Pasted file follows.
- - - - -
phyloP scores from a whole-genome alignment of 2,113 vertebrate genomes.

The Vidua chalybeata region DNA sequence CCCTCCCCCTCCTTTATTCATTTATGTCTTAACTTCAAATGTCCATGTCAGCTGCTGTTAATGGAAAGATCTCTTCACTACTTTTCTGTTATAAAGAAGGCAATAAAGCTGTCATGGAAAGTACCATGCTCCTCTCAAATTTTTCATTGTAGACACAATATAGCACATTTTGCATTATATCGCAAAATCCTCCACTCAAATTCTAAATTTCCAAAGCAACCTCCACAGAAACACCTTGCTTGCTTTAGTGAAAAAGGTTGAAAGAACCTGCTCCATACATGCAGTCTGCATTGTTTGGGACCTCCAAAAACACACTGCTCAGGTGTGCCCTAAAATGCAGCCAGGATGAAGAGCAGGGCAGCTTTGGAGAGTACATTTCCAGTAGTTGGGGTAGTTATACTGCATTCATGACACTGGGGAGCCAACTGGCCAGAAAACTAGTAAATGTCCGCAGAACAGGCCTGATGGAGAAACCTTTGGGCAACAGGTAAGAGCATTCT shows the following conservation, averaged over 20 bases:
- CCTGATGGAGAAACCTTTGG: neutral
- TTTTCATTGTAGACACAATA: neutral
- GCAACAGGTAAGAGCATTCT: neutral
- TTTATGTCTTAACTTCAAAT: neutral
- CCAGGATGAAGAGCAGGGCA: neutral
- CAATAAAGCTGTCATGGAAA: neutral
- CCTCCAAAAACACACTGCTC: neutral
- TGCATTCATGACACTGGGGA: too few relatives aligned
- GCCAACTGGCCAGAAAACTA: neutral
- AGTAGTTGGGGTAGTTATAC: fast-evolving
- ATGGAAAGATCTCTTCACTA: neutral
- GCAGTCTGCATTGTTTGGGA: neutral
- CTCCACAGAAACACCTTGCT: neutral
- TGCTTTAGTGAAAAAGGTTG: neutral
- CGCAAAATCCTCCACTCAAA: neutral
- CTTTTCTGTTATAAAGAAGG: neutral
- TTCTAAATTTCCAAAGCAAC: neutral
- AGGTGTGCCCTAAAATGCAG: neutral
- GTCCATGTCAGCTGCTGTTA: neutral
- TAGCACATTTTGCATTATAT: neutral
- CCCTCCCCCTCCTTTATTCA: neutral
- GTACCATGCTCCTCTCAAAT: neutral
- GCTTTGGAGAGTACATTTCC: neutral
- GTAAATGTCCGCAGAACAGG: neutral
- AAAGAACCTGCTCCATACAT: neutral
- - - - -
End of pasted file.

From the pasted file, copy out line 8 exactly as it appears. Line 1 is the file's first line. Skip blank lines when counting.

- CAATAAAGCTGTCATGGAAA: neutral